This portfolio project is the capstone project for the course; please work hard to produce a high-quality portfolio that effectively documents your achievements in this course this term. This handout provides instruction about what you need to do. This assignment counts for 30% of your course grade.
Your portfolio should be organized into three main sections:
- Analytical Skill Building. To what extent has your work in this course helped you to improve your critical reading, writing, and thinking skills?
- Knowledge Acquisition. To what extent have you gained significant knowledge of central concepts, ideas, and perspectives of Western philosophy?
- Practical Application. To what extent have you learned how to connect course material to your own life?
Each section of your portfolio should include a narrative assessment that gives your honest and incisive reflections on how well you have not made progress in these areas. Your comments should include both an overall evaluation and reflective comments about your progress. For example, in the first section you might describe exactly how much your writing skills have improved this term and then go on to discuss work habits contributed to your success. Your discussion should be objective and balanced; for example, if there are factors that have made it difficult for you to achieve a certain course goal, please include them in your reflections!
Each section of your portfolio should also include specific evidence that documents your reflective narrative. For example, if you believe that your writing skills have improved you might want to document this observation with examples of weaker writing from your first reflection paper and with examples of stronger writing from your third paper. Likewise, if you observe that you took the writing process very seriously, you might want to document this by including examples of outlines, rough drafts, reading notes, etc.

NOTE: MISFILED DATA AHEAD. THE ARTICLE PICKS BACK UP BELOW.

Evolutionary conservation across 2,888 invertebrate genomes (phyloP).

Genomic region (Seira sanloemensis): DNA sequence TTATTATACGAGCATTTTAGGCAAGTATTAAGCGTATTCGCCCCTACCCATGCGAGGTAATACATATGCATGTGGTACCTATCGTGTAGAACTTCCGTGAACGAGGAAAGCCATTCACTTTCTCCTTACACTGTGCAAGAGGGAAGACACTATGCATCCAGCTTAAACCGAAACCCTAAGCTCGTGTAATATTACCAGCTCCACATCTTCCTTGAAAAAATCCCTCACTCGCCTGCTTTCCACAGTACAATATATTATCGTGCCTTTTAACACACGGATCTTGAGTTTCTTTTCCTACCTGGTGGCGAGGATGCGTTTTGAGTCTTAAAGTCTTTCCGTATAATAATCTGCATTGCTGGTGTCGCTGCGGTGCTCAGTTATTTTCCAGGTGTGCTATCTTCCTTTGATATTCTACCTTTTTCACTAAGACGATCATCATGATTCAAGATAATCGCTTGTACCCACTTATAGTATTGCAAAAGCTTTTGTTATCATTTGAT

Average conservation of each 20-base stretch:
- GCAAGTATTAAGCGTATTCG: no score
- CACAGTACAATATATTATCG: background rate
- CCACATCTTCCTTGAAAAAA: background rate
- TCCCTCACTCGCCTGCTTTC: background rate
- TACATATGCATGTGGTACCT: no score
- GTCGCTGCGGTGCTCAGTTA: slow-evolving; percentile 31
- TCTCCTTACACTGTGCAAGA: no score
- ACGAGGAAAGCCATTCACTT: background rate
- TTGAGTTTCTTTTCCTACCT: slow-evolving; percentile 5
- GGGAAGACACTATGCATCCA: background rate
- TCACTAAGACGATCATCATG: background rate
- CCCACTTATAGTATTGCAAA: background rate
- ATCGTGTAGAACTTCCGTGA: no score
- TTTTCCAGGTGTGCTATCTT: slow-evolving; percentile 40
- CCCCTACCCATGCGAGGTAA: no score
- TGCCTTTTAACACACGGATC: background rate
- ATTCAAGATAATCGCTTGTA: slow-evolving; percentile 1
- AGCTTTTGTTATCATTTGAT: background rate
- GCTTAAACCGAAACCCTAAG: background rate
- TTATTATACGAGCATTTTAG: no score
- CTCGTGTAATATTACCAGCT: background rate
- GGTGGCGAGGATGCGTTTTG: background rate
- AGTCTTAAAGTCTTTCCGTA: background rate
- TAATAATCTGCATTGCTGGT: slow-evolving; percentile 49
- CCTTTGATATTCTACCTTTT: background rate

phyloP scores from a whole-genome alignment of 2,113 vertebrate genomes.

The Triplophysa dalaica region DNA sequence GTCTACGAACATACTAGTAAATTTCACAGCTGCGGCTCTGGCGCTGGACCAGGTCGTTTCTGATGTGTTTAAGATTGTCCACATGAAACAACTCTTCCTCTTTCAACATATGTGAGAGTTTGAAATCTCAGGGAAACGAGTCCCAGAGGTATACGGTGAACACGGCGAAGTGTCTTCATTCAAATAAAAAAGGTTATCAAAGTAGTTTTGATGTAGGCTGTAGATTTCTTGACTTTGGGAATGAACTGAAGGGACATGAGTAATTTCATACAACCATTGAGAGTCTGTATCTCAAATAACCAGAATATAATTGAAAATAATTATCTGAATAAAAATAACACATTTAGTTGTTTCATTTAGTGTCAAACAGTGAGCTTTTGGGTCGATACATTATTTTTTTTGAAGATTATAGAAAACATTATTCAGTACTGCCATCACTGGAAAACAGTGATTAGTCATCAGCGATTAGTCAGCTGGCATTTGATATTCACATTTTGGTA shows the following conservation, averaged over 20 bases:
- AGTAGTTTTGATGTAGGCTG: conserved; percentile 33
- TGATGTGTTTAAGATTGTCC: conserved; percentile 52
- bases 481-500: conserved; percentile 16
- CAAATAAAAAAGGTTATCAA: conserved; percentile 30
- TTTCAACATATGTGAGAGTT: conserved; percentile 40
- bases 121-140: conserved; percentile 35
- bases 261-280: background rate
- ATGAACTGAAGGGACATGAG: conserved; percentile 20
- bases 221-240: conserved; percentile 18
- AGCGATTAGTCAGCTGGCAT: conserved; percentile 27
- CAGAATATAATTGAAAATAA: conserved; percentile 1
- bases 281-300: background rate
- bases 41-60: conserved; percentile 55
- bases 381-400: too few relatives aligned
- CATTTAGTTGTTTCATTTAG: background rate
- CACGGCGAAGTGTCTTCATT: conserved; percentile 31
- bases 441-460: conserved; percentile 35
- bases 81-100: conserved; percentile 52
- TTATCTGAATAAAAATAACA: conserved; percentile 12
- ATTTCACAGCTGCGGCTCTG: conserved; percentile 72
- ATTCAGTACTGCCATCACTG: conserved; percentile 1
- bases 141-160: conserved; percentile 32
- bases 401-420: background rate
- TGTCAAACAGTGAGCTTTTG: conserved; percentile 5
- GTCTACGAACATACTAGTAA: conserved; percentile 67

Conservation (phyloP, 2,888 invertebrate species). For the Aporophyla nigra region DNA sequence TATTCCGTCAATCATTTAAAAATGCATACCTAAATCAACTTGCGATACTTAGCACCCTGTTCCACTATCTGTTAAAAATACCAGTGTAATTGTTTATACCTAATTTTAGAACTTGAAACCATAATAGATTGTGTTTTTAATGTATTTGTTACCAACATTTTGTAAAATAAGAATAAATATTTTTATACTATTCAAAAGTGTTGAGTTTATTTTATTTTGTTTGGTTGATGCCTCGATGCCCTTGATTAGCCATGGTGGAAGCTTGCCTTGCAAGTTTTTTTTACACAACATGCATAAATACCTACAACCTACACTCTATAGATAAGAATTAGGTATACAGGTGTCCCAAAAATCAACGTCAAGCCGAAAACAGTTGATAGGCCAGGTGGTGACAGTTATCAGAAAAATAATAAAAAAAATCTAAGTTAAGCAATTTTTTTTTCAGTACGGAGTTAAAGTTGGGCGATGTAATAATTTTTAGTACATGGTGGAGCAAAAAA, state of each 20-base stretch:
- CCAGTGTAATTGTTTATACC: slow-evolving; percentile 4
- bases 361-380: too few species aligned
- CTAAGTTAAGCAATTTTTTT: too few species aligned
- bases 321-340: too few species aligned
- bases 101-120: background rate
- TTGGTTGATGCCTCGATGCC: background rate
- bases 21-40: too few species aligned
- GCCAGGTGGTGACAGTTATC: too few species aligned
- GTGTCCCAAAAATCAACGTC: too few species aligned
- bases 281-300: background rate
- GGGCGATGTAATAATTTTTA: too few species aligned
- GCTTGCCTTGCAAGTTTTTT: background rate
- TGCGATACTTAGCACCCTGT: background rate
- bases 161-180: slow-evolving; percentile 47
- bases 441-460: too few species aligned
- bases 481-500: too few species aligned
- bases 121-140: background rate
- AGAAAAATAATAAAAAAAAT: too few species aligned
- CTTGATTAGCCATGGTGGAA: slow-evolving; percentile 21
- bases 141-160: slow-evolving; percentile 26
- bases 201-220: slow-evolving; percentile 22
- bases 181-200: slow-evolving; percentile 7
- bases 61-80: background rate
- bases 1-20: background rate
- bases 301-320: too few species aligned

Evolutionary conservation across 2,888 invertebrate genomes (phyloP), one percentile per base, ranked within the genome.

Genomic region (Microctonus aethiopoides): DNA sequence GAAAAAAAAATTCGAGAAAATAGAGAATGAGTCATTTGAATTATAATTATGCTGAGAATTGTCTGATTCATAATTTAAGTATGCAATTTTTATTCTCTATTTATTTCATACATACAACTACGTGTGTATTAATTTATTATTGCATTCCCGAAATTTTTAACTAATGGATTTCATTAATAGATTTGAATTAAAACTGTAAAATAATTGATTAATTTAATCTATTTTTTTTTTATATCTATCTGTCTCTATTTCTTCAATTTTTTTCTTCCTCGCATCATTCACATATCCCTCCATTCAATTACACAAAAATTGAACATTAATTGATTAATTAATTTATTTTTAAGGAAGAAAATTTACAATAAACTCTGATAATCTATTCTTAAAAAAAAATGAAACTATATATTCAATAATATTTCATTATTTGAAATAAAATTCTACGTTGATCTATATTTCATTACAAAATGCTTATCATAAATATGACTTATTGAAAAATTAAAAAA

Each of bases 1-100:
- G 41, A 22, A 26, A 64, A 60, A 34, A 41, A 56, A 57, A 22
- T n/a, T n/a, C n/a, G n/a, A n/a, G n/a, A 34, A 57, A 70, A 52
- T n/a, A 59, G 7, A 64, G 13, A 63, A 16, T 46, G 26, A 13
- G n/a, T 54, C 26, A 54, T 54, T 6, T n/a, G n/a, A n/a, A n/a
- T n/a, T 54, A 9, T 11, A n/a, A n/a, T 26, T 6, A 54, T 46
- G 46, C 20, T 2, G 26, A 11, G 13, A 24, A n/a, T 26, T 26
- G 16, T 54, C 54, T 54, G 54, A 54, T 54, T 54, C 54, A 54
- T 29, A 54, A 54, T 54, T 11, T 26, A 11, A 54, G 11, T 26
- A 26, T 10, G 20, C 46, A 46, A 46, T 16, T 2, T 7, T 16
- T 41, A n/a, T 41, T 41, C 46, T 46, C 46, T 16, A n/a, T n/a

The documentary evidence you include in your portfolio can be anything related to the course: papers, message board messages, your own notes or reading diary, course-related e-mail, etc. You don’t need to have documentary evidence to back up every point you include in your reflections, but you should include evidence that documents the most important claims you make.
You have two options for synthesizing your narrative evaluation and documentary evidence. One option is to give the narrative and then give a separate listing of evidence. If you do this, you will need to carefully organize your presentation of evidence so that it is clear to your reader which items of evidence relate to which claims in your narrative. The second option is to integrate documentary evidence into your narrative
PORTFOLIO FORMAT AND LENGTH
There is no absolute length requirement; your job is to do what it takes to present clear and effective narratives and documentary evidence in all three of the areas listed above. This is a challenging task that requires a significant submission. For example, your narratives + documentary evidence would require 3-4 pages per section, or around 9-12 pages total. (If, however, you can get the job done in fewer pages, that is fine, and it is also fine to submit a longer portfolio as long as you do not “pad” your work with material that does not contribute to the objectives described above.)
Submitting your portfolio as a Word document is probably the simplest option. If, however, you would like to format your portfolio in a more creative way, please consult with your professor in advance to see whether that is acceptable. (Creative options might include submissions in HTML, PowerPoint, Flash, or other multimedia formats.)
GRADING AND EVALUATION
Your portfolio will be graded according to how well you (1) present thoughtful and clear reflections about your work in the course and (2) how effectively you gather, present, and organized specific evidence that backs up and supports your reflections.
What matters most is that your reflections are thoughtful and accurate and that they are backed up by specific evidence. Your grade is NOT simply a function of how well you say you did meeting the goals! For example, if you can thoughtfully explain why you did NOT make good progress on a certain goal, this will earn a higher grade than a perfunctory or unpersuasive assertion that you did well on everything.